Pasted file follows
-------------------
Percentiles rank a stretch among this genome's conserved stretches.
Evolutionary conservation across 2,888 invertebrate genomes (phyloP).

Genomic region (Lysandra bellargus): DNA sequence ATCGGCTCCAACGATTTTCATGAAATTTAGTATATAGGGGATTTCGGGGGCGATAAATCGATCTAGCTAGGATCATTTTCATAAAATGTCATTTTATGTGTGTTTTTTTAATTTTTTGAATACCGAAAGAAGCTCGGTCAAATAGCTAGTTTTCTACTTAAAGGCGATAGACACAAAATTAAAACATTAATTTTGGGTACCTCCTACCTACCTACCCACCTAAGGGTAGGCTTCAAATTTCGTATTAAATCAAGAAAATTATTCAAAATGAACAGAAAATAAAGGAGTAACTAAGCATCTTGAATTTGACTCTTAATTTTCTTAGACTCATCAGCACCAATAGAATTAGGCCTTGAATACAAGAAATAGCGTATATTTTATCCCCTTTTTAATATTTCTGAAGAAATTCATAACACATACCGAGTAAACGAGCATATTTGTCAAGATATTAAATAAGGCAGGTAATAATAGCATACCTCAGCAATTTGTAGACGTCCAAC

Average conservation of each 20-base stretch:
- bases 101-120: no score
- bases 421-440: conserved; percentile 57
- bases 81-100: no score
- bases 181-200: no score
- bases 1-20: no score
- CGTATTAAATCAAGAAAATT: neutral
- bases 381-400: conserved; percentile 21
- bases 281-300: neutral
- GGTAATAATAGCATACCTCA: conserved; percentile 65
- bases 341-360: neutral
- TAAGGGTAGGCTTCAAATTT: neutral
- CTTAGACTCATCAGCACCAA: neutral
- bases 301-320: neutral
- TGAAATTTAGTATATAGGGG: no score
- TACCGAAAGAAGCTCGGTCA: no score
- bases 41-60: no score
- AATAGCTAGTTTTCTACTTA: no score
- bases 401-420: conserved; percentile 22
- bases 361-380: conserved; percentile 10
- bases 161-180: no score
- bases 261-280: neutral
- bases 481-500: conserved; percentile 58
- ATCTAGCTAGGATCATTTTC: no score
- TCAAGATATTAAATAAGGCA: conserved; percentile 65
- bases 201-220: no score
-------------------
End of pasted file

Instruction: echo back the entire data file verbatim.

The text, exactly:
Percentiles rank a stretch among this genome's conserved stretches.
Evolutionary conservation across 2,888 invertebrate genomes (phyloP).

Genomic region (Lysandra bellargus): DNA sequence ATCGGCTCCAACGATTTTCATGAAATTTAGTATATAGGGGATTTCGGGGGCGATAAATCGATCTAGCTAGGATCATTTTCATAAAATGTCATTTTATGTGTGTTTTTTTAATTTTTTGAATACCGAAAGAAGCTCGGTCAAATAGCTAGTTTTCTACTTAAAGGCGATAGACACAAAATTAAAACATTAATTTTGGGTACCTCCTACCTACCTACCCACCTAAGGGTAGGCTTCAAATTTCGTATTAAATCAAGAAAATTATTCAAAATGAACAGAAAATAAAGGAGTAACTAAGCATCTTGAATTTGACTCTTAATTTTCTTAGACTCATCAGCACCAATAGAATTAGGCCTTGAATACAAGAAATAGCGTATATTTTATCCCCTTTTTAATATTTCTGAAGAAATTCATAACACATACCGAGTAAACGAGCATATTTGTCAAGATATTAAATAAGGCAGGTAATAATAGCATACCTCAGCAATTTGTAGACGTCCAAC

Average conservation of each 20-base stretch:
- bases 101-120: no score
- bases 421-440: conserved; percentile 57
- bases 81-100: no score
- bases 181-200: no score
- bases 1-20: no score
- CGTATTAAATCAAGAAAATT: neutral
- bases 381-400: conserved; percentile 21
- bases 281-300: neutral
- GGTAATAATAGCATACCTCA: conserved; percentile 65
- bases 341-360: neutral
- TAAGGGTAGGCTTCAAATTT: neutral
- CTTAGACTCATCAGCACCAA: neutral
- bases 301-320: neutral
- TGAAATTTAGTATATAGGGG: no score
- TACCGAAAGAAGCTCGGTCA: no score
- bases 41-60: no score
- AATAGCTAGTTTTCTACTTA: no score
- bases 401-420: conserved; percentile 22
- bases 361-380: conserved; percentile 10
- bases 161-180: no score
- bases 261-280: neutral
- bases 481-500: conserved; percentile 58
- ATCTAGCTAGGATCATTTTC: no score
- TCAAGATATTAAATAAGGCA: conserved; percentile 65
- bases 201-220: no score